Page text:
Sheikh Yousef al-Qaradawi, the top Muslim Brotherhood cleric, is again instructing Islamists on how to properly implement the strategy of “gradualism.”
In Egypt, he says, there is a “transitional phase” where there must be patience in implementing Islamic justice. In a statement so honest its almost comedic, he says that hands should not be chopped off as punishment—for about five years (see the video by clicking here). We need to work up to that, he says. For now, the Islamists need to focus on having wives and families, feeding the starving, teaching Islamist values and building schools, hospitals and homes.
Other officials are pretty honest about this waiting game. Mohammed Gouda, a member of the Muslim Brotherhood’s Economic Policy Committee, says that the Islamist group recognizes that the primary concern of Egyptians right now is the economy. Pushing Sharia-based governance would backfire.
“We can’t talk about implementing Islamic Sharia law when the country is experiencing such devastating economic problems,” he said.
This is why “moderate Islamists” don’t exist. Their moderation is only temporary and is based on an assessment of the conditions. That is why it is so dangerous to uphold governments like that of Turkish Prime Minister Erdogan. His foreign policy has become more confrontational towards Israel and the West and his domestic policy more oppressive as his hand has strengthened.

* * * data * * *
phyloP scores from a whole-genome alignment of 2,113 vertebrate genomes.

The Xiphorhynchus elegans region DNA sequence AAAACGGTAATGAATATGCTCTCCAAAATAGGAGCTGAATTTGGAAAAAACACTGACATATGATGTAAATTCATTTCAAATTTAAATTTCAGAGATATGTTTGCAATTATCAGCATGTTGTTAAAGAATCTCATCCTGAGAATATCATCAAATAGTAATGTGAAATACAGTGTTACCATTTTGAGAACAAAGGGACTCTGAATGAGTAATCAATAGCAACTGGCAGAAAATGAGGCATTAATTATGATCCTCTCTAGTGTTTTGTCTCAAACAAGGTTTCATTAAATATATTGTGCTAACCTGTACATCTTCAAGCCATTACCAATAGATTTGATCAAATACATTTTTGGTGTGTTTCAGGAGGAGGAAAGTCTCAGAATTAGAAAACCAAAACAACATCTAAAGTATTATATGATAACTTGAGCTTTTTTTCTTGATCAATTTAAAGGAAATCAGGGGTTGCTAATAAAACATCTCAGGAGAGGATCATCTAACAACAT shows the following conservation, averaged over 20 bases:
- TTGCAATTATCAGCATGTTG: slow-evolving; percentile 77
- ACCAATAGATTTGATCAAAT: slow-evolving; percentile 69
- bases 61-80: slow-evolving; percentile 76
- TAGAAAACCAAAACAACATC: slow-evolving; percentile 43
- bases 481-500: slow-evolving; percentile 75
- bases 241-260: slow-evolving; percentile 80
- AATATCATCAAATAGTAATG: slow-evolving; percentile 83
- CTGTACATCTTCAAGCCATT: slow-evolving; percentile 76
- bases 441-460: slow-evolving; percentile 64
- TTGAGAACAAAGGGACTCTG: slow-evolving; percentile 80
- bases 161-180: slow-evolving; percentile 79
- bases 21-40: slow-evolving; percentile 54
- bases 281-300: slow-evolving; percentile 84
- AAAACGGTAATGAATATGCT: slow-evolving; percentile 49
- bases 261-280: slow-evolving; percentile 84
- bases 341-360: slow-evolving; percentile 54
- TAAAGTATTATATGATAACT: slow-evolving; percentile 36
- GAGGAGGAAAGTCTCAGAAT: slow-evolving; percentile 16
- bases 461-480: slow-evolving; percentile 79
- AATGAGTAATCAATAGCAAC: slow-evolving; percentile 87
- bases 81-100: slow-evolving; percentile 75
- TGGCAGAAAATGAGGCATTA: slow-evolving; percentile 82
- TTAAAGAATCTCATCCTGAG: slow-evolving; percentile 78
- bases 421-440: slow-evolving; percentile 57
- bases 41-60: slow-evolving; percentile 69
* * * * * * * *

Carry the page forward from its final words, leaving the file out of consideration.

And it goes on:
For example, Turkey dropped 10 spots in Reporters Without Borders’ rankings of countries’ press freedoms. The organization says that Erdogan’s government’s unjust arrests of dozens of journalists can only be compared to what happened under the military regime in the 1980s.
“The unprecedented extension of the range of arrests, the massive phone taps and the contempt shown for the confidentiality of journalists’ sources have helped to introduce a climate of intimidation in the media,” the organization says.